Fly fishing is the “religion” that Dolores resident James Brooks says helped save him from his heroin addiction.
“I needed something that was challenging, but there was no pressure on me if I failed,” he said.
But it took much more than a new passion to recover. Brooks said he also is relying on support groups, such as Young People in Recovery, and medication and counseling from Colorado Addiction Treatment Services.
“Addiction is a disease, and it needs to be treated like a disease,” said Brooks, 25.
Brooks found accountability and friendship at Young People in Recovery about three months ago after meeting Candice Seay, the founder of the group.
“You feel alone in the beginning of recovery. You feel like you’re the only one going through it, and you hear somebody say, ‘Oh man, I felt like I was either going to kill myself or just keep using.’ ... You can relate to that person, and you don’t feel so alone.”
Brooks said he was 12 or 13 when he first started taking prescription pain medication at parties while living in Grand Junction.
“They are really strong, and they are really addictive,” he said.
As he got older, Brooks developed an entitled attitude that he was going to try different substances, and no one was going to tell him differently, he said.
When he was 17, Brooks tried heroin for the first time and found using the drug came along with a sense of belonging to a circle of users.
“Addiction attracts lonely people,” he said.
Brooks quit briefly for a girlfriend. But while studying at Mesa State University, he began using heavily again. It reached a point where he was using heroin to hide his addiction and avoid withdrawal, rather than to experience a high. Brooks compared withdrawal to having the flu, multiplied by 10.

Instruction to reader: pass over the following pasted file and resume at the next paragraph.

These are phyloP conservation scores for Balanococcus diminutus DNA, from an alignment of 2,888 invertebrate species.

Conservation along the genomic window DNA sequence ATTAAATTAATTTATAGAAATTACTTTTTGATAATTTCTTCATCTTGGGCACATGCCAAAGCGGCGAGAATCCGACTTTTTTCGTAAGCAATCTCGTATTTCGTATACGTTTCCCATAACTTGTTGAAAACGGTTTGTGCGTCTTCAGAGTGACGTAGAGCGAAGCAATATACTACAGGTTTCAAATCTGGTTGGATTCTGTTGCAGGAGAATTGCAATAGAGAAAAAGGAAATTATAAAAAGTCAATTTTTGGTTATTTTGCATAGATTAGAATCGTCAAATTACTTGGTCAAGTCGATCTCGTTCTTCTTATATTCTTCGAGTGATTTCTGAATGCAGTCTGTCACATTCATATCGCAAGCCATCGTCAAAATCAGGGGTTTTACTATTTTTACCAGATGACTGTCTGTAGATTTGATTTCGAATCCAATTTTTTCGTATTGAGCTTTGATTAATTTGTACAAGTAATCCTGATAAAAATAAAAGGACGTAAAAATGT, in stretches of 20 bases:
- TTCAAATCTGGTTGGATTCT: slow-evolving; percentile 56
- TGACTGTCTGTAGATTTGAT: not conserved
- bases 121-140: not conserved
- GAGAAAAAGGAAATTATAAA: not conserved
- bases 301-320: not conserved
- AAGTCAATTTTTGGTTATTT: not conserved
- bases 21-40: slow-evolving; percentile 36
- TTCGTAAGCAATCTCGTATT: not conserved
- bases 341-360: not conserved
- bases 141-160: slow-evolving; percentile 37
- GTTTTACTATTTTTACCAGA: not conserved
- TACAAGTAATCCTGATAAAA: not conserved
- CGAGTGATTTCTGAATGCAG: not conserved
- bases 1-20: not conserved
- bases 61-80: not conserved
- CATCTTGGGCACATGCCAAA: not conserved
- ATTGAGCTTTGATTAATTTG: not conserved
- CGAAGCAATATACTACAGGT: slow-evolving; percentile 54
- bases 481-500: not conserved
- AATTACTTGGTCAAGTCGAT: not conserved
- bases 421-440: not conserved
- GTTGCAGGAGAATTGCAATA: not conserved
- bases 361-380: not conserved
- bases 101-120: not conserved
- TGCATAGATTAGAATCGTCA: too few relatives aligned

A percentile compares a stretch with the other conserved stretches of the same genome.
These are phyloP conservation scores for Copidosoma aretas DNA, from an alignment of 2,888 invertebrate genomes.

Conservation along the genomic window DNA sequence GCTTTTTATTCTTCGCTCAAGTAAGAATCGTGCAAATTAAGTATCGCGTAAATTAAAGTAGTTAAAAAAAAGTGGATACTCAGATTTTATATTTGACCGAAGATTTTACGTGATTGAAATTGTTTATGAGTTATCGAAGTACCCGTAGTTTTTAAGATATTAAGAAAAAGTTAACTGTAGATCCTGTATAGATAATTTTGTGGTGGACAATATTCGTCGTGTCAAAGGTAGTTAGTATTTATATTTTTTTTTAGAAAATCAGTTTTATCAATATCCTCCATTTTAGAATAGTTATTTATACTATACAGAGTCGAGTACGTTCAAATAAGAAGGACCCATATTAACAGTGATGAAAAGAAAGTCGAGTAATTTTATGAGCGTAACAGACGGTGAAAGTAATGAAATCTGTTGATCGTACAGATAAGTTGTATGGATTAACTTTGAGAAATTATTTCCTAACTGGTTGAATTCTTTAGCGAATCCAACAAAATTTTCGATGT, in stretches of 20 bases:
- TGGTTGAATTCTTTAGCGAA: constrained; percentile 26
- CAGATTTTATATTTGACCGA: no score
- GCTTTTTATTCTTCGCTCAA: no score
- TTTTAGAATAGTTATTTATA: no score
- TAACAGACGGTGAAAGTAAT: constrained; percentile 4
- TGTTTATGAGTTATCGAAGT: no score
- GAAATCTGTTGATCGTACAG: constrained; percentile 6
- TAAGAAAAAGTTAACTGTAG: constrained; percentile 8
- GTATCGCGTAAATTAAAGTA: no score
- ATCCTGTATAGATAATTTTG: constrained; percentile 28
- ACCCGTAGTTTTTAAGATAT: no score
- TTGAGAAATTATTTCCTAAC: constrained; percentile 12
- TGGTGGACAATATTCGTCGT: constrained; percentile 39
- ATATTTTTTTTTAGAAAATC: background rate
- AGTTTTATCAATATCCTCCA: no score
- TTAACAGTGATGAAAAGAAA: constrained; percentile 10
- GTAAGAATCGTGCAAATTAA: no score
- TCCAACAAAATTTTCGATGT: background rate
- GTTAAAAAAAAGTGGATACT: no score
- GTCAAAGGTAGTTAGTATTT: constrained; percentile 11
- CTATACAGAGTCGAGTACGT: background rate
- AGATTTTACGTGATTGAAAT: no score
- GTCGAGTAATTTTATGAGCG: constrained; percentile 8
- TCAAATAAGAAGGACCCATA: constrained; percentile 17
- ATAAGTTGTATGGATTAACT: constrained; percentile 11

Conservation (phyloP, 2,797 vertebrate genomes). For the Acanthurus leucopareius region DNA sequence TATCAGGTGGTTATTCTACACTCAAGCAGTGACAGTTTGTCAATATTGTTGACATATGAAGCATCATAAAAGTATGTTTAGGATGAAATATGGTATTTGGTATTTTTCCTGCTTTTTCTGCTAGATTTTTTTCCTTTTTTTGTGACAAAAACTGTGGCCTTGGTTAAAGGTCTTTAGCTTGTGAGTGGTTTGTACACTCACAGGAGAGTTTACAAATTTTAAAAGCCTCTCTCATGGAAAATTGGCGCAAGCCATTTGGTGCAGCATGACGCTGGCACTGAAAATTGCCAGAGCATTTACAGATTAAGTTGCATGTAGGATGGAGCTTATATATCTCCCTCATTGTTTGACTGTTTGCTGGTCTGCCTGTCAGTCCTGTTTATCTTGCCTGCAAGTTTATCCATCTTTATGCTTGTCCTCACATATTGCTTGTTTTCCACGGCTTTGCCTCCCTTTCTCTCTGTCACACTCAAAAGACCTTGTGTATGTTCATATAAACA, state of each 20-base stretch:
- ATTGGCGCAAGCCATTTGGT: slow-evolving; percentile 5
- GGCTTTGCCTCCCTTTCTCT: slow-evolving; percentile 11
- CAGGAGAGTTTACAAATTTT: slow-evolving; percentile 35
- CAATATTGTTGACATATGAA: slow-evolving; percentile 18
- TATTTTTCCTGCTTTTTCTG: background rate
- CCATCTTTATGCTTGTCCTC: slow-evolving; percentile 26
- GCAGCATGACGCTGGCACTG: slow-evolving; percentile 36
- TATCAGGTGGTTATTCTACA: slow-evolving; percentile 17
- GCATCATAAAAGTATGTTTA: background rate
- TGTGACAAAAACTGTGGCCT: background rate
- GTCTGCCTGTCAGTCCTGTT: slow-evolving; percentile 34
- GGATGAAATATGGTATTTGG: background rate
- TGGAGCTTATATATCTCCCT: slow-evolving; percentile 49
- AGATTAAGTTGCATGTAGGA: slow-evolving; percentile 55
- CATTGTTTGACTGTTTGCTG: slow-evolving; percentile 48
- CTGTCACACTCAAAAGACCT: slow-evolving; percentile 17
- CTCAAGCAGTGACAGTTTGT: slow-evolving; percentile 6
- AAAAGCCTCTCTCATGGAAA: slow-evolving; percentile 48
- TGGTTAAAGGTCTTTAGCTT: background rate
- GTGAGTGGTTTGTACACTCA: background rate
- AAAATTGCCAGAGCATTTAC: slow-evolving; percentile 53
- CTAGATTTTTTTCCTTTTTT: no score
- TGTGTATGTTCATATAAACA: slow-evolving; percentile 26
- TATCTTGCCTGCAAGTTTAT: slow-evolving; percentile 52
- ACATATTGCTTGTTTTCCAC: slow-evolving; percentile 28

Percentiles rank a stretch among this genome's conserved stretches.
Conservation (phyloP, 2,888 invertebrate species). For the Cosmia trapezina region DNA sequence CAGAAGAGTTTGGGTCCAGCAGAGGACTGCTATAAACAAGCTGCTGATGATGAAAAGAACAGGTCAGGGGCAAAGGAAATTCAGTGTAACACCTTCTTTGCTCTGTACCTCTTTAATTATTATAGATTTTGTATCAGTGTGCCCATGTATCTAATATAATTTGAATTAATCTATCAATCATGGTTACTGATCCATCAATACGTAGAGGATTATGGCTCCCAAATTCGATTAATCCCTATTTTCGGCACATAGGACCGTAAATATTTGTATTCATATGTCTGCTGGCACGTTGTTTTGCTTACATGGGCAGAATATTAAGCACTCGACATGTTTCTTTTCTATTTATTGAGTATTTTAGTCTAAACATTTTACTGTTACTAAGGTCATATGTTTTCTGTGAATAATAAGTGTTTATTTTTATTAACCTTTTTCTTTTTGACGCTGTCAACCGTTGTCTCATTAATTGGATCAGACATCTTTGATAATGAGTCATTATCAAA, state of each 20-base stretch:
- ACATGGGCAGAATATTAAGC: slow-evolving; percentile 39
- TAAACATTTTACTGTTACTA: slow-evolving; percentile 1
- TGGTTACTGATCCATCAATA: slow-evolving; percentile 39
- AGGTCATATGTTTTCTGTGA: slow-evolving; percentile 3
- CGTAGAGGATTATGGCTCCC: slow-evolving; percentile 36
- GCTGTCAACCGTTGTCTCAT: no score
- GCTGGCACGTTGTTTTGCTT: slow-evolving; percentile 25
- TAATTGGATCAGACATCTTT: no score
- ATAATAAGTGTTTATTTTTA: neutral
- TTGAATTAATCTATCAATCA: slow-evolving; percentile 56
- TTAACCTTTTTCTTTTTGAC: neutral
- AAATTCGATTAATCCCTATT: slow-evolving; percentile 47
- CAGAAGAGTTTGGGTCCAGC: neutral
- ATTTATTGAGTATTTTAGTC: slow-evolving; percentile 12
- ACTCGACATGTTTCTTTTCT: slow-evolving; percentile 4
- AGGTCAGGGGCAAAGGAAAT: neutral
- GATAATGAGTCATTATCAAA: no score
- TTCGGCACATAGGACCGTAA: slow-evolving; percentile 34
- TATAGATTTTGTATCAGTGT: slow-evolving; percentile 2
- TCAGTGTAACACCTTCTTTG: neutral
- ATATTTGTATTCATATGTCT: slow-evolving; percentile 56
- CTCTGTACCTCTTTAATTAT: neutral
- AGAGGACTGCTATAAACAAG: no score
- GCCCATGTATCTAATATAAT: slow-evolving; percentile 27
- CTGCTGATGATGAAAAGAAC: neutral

He stopped using in October 2016 after he lost good jobs and was on the brink of homelessness.
To get sober, Brooks decided to move from Grand Junction into his parents’ home in Dolores in early 2017 to get away from his friends.
In February 2017, he went to Colorado Addiction Treatment Services in Durango for the first time. At the clinic that uses medication to wean people off opioids, he was looking to buy illegal drugs from someone lingering around the clinic.
But then he met Dr. Dan Caplin and the other staff and decided that if he didn’t get treatment at the clinic, he was going to stay addicted to heroin. His medication was supplemented with individual and group therapy.
About three or four months after he started out-patient treatment with Caplin, his friend took him fly fishing near Pagosa Springs. He tried several times to catch a fish on his own before hooking his first trout.
He is hoping to turn his new love for fishing into a profession as a fly-fishing guide.
“I do have a disease and addiction. But that’s not all I am. I am a fly-fisherman, a son, I’m a steward of the environment,” he said.